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Wedding Traditions: Something Old Something New Poem

SOMETHING OLD

wedding_traditions_something_old_something_new_origins

SOMETHING BLUE

wedding_traditions_something_old_something_new_origins

A SILVER SIXPENCE IN HER SHOE

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Something Old, Something new

Something old, something new,

Something borrowed, something Blue,

A silver sixpence in her shoe.

All brides to be know this traditional poem, and of the tradition of wearing such items on their wedding day to bring luck to their marriage.

But where does he poem and the tradition stem from and what does each item in the poem represent.

The rhyme dates back to the time of Queen Victoria and is often quoted with the third line missing "Something old, something new

Something borrowed, something Blue."

Something old:

Represents continuity with the bride's family and the past, usually a ring or a piece of jewellery that has been passed down through the family from generation to generation.

Something new:

The wearing of something new shows the bride is looking to the future of her marriage. This could be the wedding dress or the lingerie worn under the dress.

Something borrowed: a token borrowed from a happily married friend or relative in the hope that some of their happiness and good luck will be transferred to the new couple. A piece of jewellery is usually borrowed for the big day.

Something blue:

The colour blue is believed to come from the Virgin Mary, who is often portrayed in a blue robe, blue is a symbol of purity, most often the something blue is the garter the bride wears.

A silver sixpence in her shoe:

A Scottish tradition that actually started with the bridegroom putting a sixpence in his shoe to represent financial security and future wealth. The custom these days though is for the bride to have the sixpence in her shoe.

WHY THE BRIDES PARENTS PAY

It has become a tradition that the brides parents pay for the wedding and the grooms parents pay for the rehearsal meal, this came about from olden days when the bride's family had to provide a dowry to the groom. by taking her as his wife he becomes her provider and her protector and the dowry is a payment for these services, the groom's parents also had to pay a bride price to the parents of the bride.these traditions have evolved to what we have today, the bride's parents pay for the wedding and the grooms parents pay for the rehearsal dinner and celebrations.

hope this helps Chuck.

Comments

Maria on June 11, 2014:

the last part is...

and a Silver Sixpence in your shoe.

Julianne Surace on June 06, 2014:

Mary...

I believe it goes:

Something old

Something new

Something borrowed

Something blue......and a Sixpence in her shoe. ( left shoe)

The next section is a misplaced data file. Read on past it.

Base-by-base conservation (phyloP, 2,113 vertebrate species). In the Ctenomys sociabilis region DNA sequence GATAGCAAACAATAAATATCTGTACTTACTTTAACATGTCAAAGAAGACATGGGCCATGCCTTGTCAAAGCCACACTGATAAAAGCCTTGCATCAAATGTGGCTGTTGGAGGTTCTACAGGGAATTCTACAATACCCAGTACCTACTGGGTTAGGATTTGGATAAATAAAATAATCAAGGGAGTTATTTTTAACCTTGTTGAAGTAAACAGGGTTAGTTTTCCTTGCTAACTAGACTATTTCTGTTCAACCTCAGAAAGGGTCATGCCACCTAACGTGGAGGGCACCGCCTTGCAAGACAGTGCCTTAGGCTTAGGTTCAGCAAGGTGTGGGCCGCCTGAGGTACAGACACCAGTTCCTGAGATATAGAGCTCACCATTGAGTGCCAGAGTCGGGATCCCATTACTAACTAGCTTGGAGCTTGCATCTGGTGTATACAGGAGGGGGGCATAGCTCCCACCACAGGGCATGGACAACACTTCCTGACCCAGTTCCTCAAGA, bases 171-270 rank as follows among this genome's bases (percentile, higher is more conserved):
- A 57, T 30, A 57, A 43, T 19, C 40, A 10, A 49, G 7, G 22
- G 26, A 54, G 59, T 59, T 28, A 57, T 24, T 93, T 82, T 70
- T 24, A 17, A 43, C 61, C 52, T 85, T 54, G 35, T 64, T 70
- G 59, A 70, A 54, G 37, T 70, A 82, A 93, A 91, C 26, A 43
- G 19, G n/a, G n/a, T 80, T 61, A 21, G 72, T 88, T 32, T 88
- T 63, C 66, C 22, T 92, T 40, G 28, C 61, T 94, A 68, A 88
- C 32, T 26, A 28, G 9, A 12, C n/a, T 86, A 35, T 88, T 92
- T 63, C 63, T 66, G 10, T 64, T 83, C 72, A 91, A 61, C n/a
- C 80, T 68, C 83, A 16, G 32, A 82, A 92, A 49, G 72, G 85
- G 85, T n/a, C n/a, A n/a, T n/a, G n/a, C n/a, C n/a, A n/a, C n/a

Julianne Surace on June 06, 2014:

In the USA we tend to leave out the "silver sixpence" in her shoe and I am doing everything to bring it back!!! I was in the wedding business years ago & the sixpence was never part of the well known something old..something new quote... Any suggestions to bring back a beautiful tradition?

Jimmy the jock (author) from Scotland on November 17, 2011:

Hi Becka, my wife taped the sixpence on to the sole of her shoe where her foot arches, she said that she wouldn't have known it was there if she haden't placed it there herself.....jimmy

p.s she used a bandaid

becka on November 17, 2011:

how do you attach the sixpence to my shoe? am i supposed to walk with it IN my shoe?

michelle on October 29, 2011:

who borrows the something borrowed

mary on June 03, 2011:

been searching for the origins of the rhyme for ages, daughter getting married soon, scottish wedding, so very nice to know about the sixpence in her shoe part of the rhyme

Martha on March 21, 2011:

I knew it went something like that I just couldn't

remember the "something borrowed" bit!

jessica on October 09, 2010:

what is a silver sixpence i am getting merried in 21 days and have no cule

Jimmy the jock (author) from Scotland on March 25, 2007:

I have a silver sixpence which i would gladly send to you chuck for when that big day eventualy arrives.....jimmy

Chuck Nugent from Tucson, Arizona on March 25, 2007:

Great Hub Jimmy. I had never heard the rhyme with the sixpence line but the first two lines I have heard often and remember my Mother and Aunt making sure that my sisters and cousins had something old, something new, something borrowed and something blue before walking down the aisle. I always thought it was a neat rhyme and with a little thought could see a possible logic to the tradition of the old and new but had not idea as to where the borrowed and blue came from. Knowing the origins and meanings behind traditions lets us appreciate them more. Any idea as to where the tradition of the bride's parents paying for the wedding came from? Our daughter is graduating from college next month and I am sure that it won't be too many years before she decides to marry.

Jimmy the jock (author) from Scotland on March 25, 2007:

thanks webreview i only researched it because my daughter asked me about it....jimmy

webreview on March 25, 2007:

Great hub, Jimmy! I didn't know the origins of this saying...very interesting!

webreview on March 25, 2007:

Great hub, Jimmy! I didn't know the origins of this saying...very interesting!